In 2000, Sara Martinez — who immigrated from El Salvador to Los Angeles and was then a stay-at-home mother of three — was asked for a favor. Her neighbor, a home-based child care provider, needed support caring for the seven children she served because her husband had suddenly fallen ill. Martinez, 29 years old at the time, agreed to help. She initially volunteered for an hour each week, then two, then three. She assisted for a few days a week until she moved to another neighborhood in 2005.
Martinez never asked to be compensated. In her eyes, after all, it was just a favor. Yet, this “favor” spurred two decades of child care that Martinez provided for families in her community in South Central Los Angeles.
Martinez is one of the estimated millions of child care providers known as family, friend and neighbor (FFN) caregivers, which represents the most common type of non-parental child care in the United States. In these popular arrangements — which can range from a few hours a day to full-time — a relative, friend or neighbor provides informal child care in the home of the child or the caregiver.
While FFNs are the largest group of caregivers in the country, it is a job that many in the field refer to as “invisible” in the already historically overlooked child care workforce. That’s reflected by the minimal resources allocated to FFNs throughout the country.
There are so many stories like Martinez’s. In fact, when my own mother immigrated to Los Angeles from Mexico at 17 years old, one of her first jobs was in child care. As a child, I often heard her share tales from her time caring for children. I was born and raised in South Central Los Angeles, in a predominantly Black and Latino neighborhood with many low-income families. These informal child care arrangements surrounded me.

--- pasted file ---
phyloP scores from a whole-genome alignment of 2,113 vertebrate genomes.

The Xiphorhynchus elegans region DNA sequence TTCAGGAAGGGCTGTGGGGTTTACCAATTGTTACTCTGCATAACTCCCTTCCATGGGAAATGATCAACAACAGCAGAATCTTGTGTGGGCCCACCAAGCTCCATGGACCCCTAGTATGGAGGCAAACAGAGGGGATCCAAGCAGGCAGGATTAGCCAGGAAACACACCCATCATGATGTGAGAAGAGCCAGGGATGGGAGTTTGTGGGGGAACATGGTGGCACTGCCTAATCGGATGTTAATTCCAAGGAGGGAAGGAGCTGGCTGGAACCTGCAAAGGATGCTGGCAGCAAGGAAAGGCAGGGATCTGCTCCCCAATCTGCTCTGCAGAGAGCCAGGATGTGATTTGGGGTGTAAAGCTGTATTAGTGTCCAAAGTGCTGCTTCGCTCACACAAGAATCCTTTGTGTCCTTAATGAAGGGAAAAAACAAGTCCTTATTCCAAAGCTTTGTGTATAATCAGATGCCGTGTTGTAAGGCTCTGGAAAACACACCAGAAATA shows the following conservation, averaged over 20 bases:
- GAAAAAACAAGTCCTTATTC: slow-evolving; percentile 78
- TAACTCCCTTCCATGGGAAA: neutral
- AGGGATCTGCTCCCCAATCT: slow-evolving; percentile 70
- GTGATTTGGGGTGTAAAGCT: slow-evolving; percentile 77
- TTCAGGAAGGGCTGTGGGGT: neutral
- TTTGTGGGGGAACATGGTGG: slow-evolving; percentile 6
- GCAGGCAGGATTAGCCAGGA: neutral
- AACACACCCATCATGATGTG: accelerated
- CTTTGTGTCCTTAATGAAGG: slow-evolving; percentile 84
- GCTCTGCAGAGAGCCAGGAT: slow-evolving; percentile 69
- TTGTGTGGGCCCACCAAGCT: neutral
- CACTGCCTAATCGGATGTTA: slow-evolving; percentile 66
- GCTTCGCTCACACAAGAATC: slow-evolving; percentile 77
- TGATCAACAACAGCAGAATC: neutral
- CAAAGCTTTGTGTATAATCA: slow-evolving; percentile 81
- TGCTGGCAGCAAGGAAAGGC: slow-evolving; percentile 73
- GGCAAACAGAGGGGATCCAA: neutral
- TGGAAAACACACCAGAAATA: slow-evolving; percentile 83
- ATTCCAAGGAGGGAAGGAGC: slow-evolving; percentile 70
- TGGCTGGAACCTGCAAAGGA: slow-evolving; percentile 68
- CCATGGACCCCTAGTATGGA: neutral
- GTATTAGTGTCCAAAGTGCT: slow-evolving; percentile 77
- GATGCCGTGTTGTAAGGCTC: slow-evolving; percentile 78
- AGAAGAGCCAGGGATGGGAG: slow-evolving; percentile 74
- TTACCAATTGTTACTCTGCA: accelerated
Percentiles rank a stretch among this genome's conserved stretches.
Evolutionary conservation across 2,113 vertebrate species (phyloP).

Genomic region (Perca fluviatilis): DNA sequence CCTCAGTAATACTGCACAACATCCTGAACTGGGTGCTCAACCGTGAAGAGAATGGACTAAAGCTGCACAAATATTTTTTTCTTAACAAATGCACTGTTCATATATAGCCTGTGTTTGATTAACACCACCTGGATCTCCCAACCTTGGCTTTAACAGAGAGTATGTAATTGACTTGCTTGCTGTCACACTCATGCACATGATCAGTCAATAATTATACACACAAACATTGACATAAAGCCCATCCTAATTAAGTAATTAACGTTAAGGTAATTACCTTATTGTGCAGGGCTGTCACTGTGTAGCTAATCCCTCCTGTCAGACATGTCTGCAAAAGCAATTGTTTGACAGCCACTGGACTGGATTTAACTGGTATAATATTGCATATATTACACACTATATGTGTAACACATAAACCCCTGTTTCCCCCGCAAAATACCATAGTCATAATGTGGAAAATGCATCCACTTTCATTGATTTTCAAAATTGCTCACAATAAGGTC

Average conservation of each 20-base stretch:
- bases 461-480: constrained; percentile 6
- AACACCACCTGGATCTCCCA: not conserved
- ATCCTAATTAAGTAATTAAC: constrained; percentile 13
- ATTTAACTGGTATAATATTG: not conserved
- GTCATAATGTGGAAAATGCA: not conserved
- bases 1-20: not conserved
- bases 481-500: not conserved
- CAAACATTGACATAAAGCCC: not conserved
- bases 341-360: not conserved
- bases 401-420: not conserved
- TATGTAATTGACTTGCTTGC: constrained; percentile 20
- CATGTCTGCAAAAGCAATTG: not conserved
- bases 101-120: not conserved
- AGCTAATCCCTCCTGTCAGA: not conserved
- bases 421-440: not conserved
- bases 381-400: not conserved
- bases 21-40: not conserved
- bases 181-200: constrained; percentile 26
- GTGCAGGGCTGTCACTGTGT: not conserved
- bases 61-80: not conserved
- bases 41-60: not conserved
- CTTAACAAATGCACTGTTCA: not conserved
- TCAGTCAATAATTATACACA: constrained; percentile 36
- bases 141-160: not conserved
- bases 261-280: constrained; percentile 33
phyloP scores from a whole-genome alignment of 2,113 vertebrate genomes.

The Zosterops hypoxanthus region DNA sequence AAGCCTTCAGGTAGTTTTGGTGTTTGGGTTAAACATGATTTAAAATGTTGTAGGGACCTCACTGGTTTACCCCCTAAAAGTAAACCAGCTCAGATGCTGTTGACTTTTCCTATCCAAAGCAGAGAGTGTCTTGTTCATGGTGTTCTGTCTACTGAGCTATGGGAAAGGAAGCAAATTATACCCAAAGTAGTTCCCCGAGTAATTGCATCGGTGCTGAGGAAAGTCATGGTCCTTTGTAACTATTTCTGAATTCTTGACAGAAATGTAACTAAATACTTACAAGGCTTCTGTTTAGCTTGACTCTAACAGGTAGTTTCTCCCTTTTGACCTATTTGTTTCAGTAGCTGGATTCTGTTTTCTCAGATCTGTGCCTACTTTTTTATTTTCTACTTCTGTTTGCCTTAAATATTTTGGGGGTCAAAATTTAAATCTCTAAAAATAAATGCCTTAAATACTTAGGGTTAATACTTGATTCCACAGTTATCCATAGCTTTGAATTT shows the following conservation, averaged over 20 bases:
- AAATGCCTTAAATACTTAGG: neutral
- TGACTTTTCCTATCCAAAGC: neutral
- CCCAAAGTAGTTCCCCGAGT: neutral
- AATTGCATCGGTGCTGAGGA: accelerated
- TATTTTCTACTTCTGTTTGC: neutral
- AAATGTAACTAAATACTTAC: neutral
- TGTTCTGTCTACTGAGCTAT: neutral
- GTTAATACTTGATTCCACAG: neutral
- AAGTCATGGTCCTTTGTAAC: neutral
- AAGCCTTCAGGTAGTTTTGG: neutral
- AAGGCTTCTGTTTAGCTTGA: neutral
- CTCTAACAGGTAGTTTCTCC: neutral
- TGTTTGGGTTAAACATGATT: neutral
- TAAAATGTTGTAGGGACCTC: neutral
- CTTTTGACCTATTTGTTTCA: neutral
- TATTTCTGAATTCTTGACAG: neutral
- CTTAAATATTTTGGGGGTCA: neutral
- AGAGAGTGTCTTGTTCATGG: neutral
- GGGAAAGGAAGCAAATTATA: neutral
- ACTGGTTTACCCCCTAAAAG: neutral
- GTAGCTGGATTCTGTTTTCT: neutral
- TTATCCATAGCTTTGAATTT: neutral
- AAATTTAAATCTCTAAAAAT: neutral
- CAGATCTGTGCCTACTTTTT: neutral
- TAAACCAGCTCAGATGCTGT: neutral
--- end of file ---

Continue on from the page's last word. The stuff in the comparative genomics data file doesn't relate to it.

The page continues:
The stories of family, friend and neighbor providers — women like Martinez and my mother — need to be heard. They have the power to shift public narrative and to inspire action.
Deeply interested in the experiences of FFN child care providers and the accessibility of resources for their work, I developed a research project as part of my undergraduate studies at Harvard University. I interviewed five women — all Central American immigrants based in California — to understand their work with children and families and their access to resources. I conducted the interviews in Spanish, and with support from Early Edge California, I paid each participant a stipend for their time.
My mother’s community ties helped connect me to three of the five women I interviewed, and I’m honored to be able to share their vibrant stories, which show how FFN care is critical for the child care ecosystem, the general workforce and the children and families they serve.
While each provider’s journey is unique, there are some shared facets of the FFN experience. All of the women I interviewed, for example, were motivated to provide child care by a commitment toward their own families and the children in their communities. These women have all struggled with poor compensation, and they all recognize that the parents they serve cannot afford to pay them more. They were also astutely aware that their work is not only financially, but socially, devalued.